If the resulting book is impressive in its research and heft — 700 pages of concert dates, capsule histories, photos and vignettes — it began on a much smaller scale as a blog on Carroll's website tracking concerts held at the UTC Arena.
But, commenters on the blog asked, why stop there?
Why not list all the shows from the auditorium and Tivoli, and what about Lake Winnepesaukah and memorable nightclubs and bars? And why limit the book to just concerts?
Carroll answered: Why not?
But if accessing records for the arena shows was relatively easy, tracking down the dates and performers from half a century ago or earlier, and long-defunct clubs, presented a much larger challenge.
Someone with less personal history and professional connections on the Chattanooga music scene might have quickly given up. Fortunately, Carroll, a veteran Chattanooga radio and TV broadcaster, was more than up to the task.
The risk, he admits, is the book isn't complete. Carroll couldn't find every famous name, date and venue, but he's done some admirable heavy-lifting and gotten very close. Even if the book is, as he writes, intended to jog memories, enlighten and entertain — and it certainly does — it also is a significant achievement: the most comprehensive resource and reference guide to Chattanooga concerts ever assembled. And for that, local music fans owe Carroll a huge debt of gratitude. One only hopes Carroll will post all this data online at some point.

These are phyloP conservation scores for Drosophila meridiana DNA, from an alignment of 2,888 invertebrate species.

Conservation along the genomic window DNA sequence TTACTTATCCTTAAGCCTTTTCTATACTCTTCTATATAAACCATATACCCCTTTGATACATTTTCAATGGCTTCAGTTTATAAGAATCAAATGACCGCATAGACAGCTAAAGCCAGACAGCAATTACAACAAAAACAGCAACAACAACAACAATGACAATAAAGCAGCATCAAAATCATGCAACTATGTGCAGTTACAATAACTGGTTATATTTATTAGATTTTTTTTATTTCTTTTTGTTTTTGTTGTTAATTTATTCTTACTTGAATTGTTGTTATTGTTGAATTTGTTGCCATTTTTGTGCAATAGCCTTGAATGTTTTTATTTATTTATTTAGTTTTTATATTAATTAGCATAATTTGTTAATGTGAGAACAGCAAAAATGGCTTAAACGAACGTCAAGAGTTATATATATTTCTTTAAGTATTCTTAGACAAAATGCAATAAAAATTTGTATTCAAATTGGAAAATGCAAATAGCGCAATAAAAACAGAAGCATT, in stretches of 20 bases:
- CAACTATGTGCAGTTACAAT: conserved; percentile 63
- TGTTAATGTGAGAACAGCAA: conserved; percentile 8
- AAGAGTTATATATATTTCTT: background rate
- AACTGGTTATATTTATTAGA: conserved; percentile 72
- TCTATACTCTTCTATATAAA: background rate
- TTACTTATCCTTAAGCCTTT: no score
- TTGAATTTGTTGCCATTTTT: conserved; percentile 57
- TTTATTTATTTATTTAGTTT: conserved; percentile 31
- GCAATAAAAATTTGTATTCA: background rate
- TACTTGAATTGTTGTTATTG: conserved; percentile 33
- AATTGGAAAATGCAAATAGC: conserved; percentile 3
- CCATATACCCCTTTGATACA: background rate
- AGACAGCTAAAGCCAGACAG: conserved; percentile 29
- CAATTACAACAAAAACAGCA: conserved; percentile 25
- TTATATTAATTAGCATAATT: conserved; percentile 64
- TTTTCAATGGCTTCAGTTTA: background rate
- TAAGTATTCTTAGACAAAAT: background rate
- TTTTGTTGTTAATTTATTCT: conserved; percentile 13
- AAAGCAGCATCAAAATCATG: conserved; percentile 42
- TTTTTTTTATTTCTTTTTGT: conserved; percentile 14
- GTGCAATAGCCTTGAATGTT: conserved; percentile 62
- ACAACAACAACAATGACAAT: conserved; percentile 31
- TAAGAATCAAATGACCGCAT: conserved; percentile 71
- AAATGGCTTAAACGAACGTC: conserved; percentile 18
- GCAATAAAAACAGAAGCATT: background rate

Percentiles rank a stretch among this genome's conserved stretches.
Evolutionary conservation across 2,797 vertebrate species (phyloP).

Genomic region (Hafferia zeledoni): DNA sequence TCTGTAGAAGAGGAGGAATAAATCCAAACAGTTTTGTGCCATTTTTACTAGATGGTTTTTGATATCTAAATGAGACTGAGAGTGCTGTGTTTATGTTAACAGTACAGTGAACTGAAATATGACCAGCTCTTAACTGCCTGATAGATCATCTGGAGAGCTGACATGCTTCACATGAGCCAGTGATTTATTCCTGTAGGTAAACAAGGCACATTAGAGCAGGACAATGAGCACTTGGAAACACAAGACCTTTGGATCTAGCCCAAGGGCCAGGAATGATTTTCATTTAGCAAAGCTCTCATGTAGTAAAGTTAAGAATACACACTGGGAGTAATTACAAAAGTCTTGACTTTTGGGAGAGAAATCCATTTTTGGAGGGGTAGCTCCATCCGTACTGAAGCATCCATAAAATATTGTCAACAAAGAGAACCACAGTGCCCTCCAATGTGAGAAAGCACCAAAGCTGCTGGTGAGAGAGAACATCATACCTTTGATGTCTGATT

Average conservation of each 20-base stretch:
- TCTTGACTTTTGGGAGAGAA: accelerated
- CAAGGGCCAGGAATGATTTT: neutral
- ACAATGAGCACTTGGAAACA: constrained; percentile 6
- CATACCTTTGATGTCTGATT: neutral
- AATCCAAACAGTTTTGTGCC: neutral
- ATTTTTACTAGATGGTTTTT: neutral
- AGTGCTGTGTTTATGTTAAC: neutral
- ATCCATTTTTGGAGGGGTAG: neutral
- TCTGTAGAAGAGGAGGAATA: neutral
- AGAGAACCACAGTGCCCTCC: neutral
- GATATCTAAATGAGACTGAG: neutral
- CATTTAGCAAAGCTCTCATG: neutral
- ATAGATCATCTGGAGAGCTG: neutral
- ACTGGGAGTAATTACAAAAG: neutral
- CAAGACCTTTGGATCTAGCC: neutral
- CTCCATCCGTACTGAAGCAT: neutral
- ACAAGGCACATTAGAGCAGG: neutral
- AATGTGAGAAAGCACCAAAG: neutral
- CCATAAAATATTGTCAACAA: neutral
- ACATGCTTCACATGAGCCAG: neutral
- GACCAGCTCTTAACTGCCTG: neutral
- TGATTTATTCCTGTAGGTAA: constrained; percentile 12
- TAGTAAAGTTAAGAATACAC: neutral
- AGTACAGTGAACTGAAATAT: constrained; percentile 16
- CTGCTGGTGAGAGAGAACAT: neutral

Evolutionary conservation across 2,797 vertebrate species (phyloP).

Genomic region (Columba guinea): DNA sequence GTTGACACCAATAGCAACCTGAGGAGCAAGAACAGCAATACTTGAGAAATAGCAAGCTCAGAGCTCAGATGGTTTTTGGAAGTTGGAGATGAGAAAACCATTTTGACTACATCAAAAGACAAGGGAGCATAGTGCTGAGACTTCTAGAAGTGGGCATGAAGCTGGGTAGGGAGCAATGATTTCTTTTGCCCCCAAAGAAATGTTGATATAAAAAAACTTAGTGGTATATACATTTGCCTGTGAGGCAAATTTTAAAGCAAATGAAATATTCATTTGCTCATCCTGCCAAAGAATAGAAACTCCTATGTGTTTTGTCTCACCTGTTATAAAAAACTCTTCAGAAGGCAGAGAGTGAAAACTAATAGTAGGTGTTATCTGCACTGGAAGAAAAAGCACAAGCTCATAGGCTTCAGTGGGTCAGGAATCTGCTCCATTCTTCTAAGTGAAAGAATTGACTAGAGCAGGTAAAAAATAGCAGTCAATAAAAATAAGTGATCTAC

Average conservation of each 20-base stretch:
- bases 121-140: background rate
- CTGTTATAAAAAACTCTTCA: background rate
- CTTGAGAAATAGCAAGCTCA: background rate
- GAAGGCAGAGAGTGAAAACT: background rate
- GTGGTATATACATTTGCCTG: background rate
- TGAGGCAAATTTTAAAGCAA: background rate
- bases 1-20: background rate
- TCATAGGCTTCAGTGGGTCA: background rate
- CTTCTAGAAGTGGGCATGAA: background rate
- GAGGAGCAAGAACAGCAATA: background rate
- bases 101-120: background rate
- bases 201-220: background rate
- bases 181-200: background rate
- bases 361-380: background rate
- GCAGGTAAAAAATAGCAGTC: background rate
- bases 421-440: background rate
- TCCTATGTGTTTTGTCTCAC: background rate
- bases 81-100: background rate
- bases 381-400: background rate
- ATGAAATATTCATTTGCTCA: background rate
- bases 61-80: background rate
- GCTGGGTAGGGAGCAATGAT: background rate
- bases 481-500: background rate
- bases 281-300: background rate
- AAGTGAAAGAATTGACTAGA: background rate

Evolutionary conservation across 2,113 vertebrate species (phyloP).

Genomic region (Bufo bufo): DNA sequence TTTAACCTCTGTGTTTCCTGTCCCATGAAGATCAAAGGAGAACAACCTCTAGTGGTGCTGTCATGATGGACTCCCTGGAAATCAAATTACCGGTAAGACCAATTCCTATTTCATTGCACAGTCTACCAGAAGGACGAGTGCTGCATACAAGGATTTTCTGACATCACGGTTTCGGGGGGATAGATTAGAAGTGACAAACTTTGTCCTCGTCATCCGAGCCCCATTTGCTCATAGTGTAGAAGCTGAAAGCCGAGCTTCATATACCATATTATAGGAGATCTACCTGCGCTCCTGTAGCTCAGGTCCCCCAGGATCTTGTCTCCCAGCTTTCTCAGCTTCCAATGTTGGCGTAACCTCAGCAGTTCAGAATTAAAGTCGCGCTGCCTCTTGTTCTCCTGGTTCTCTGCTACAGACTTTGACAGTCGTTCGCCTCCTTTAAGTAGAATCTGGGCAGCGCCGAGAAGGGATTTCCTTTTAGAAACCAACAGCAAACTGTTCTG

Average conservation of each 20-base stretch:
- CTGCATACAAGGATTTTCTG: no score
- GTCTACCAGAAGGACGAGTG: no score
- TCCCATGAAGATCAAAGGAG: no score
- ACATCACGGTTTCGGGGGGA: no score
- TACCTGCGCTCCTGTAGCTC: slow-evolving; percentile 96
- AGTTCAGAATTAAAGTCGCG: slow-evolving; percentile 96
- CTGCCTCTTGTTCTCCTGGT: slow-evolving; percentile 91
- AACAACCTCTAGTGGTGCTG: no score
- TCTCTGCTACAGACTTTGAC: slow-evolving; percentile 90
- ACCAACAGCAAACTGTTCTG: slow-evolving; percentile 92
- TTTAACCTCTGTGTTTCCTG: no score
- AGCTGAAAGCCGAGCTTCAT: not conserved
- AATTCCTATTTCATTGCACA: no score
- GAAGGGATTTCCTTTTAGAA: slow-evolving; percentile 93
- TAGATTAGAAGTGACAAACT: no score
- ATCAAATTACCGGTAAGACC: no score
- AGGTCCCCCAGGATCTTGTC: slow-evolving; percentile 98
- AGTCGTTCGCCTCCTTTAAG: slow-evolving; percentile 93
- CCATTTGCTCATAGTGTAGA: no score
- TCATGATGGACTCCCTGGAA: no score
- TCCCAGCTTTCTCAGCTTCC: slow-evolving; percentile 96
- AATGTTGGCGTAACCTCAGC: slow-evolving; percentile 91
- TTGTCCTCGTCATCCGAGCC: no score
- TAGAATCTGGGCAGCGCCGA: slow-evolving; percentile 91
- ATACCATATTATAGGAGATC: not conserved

Until then, Chattanoogans with a long history in the city will delight in thumbing through the lists of concerts, certain to elicit memories — and maybe settle a few arguments.
Did Elvis Presley ever play Chattanooga? Did Bruce Springsteen sell out the auditorium in his only show here in 1976? The answer on both accounts is no.
Aside from the major stages, it's also interesting to dig through shows at lesser-known theaters, clubs, churches and event centers, and Carroll travels even further afield to include nearby venues in North Georgia and East Tennessee.
Who remembers the Village People performed in Cleveland in 2014? Or that Alex Chilton performed at Michaelango's at Miller Plaza in 1989?
Some venues, like the National Guard Armory, were once a concert stronghold. You could have seen Dion there in 1962, Mother's Finest in 1972, Run DMC in 1984 and George Clinton in 1995.
Also included are shows at venues of more recent vintage, such as Track 29 and Songbirds South.
It's enough to make one wonder: What happened to Chattanooga's concert scene? The answer, in most cases, is pure economics. But there's still great shows and festivals happening in Chattanooga with history yet to be recorded.
As for Carroll's favorite concert memory?
"I'll go with Tina Turner at the UTC Arena on Nov. 9, 1985," he said. "She was 45, and in the midst of a huge comeback after about 15 years of relative obscurity.
"The stories had just begun to emerge of the domestic abuse she had suffered at the hands of her ex-husband. Watching her rise from the depths of the stage, rising high above the audience on a huge platform, belting out 'We Don't Need Another Hero' was quite a spectacle. The sellout crowd was on her side, and her energy never flagged for two solid hours. She had gone from lounges to arenas almost overnight, and it was an honor to watch this Tennessee-born superstar at the height of her powers."
Your weekly planner of Chattanooga-area events (including Circus on Ice, backyard bird count and a holdover NYE concert)